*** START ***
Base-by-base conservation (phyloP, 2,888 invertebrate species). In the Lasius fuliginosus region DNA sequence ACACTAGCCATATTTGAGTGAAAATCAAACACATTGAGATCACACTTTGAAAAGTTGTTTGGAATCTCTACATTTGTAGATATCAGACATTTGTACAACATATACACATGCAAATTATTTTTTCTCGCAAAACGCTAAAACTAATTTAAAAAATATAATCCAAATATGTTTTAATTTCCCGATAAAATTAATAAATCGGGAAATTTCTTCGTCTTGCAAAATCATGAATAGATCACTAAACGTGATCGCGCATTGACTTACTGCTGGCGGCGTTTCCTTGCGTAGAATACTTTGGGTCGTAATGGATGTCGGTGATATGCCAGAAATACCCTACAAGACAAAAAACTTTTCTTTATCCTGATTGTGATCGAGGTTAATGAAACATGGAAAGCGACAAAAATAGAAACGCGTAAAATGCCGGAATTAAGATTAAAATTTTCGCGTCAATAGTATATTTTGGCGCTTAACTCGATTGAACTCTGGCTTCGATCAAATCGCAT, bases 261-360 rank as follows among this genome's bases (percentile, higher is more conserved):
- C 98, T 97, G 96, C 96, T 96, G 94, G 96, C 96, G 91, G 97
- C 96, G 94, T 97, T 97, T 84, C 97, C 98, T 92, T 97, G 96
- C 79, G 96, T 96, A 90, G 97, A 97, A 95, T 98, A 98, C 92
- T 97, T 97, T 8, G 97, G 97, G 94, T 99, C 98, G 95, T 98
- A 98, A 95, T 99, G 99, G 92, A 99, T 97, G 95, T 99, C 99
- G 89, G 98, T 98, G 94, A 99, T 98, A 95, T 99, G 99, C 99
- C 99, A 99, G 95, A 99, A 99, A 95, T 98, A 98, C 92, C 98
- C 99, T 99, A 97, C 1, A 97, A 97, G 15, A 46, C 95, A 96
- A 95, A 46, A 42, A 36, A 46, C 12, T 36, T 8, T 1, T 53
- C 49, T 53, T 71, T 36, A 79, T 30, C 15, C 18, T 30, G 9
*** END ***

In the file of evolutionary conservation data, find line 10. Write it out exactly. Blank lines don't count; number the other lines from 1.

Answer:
- A 95, A 46, A 42, A 36, A 46, C 12, T 36, T 8, T 1, T 53